Feeding the family set to cost $700 more in 2021 report warns

Food costs are set to rise next year, led by rising meat prices, challenging low-income families' budgets even more

Feeding the family set to cost $700 more in 2021 report warns
Steve Randall

Hopes of closing the gap between Canada’s haves and the have-nots have already faded due to the pandemic but 2021 may yet prove even more challenging.

Adding to concerns about job losses, debt burden, and rising insolvencies, it seems Canadian families will need to dig deeper to put food on the table in 2021.

The latest edition of Canada’s Food Price Report forecasts a 3-5% increase in the cost of food in 2021 with meat and vegetables up as much as 6.5% and bakery rising up to 5.5%.

Multiple factors are impacting food prices including pandemic restriction measures such as the closure of borders and facilities; additional costs of production resulting from COVID-safe protocols; along with oil prices and devaluation of the loonie.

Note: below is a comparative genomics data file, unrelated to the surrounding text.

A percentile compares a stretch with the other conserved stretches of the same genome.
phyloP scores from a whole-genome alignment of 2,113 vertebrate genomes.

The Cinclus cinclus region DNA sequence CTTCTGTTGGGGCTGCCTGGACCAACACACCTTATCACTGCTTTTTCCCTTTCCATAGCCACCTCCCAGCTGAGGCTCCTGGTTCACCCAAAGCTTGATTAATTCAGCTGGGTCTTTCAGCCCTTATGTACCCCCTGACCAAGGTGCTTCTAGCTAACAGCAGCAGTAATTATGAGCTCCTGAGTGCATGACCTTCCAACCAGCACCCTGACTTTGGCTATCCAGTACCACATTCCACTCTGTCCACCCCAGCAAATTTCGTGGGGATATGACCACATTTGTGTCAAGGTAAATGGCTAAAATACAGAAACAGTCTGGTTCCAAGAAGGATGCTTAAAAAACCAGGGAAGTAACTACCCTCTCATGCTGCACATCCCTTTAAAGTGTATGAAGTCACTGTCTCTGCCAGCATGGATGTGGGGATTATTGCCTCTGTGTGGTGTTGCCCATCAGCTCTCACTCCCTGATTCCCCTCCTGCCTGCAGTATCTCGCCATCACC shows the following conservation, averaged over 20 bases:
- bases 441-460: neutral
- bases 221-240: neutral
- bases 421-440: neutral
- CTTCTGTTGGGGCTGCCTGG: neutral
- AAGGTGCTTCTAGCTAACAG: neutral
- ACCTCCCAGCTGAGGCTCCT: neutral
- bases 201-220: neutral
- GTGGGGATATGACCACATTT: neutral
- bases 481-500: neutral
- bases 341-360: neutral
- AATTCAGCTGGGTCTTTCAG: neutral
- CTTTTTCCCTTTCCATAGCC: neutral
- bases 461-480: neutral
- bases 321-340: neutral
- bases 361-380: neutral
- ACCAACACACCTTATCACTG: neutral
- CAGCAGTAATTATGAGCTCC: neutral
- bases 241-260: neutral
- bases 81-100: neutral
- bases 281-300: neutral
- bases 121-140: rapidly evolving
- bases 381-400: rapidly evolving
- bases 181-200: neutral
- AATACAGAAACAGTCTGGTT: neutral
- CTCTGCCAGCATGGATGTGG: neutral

This year’s report is a cross-Canada collaboration between long-time research partners Dalhousie University and the University of Guelph, as well as the University of Saskatchewan and the University of British Columbia.

"Families with less means will be significantly challenged in 2021, and many will be left behind," says Dr. Sylvain Charlebois, project lead and Director of the Agri-Food Analytics Lab at Dalhousie University. "Immunity to higher food prices requires more cooking, more discipline and more research. It's as simple as that."

Higher costs ahead

The report calculates that a ‘typical family’ - a man (age 31-50), woman (age 31-50), boy (age 14-18) and girl (age 9-13) – will spend $13,907 on food in 2021.

That’s an increase of almost $700 compared to 2020, although this may be greater when considering that spending on eating out is likely to be lower in 2020 than estimated.

As well as the factors related to the pandemic, food prices are expected to be pressured by climate change, growth in online services, the ban on single-use plastics, and the Canadian dollar.

“The COVID-19 pandemic will potentially have long-lasting effects on Canadians' relationship to food,” explains Alyssa Gerhardt, a PhD Student in the Department of Sociology and Social Anthropology at Dalhousie who worked on the project. “We've seen more demand for online services in both food retail and food service, an increase in Canadians gardening and preparing meals at home and renewed interest in local food supply chains.”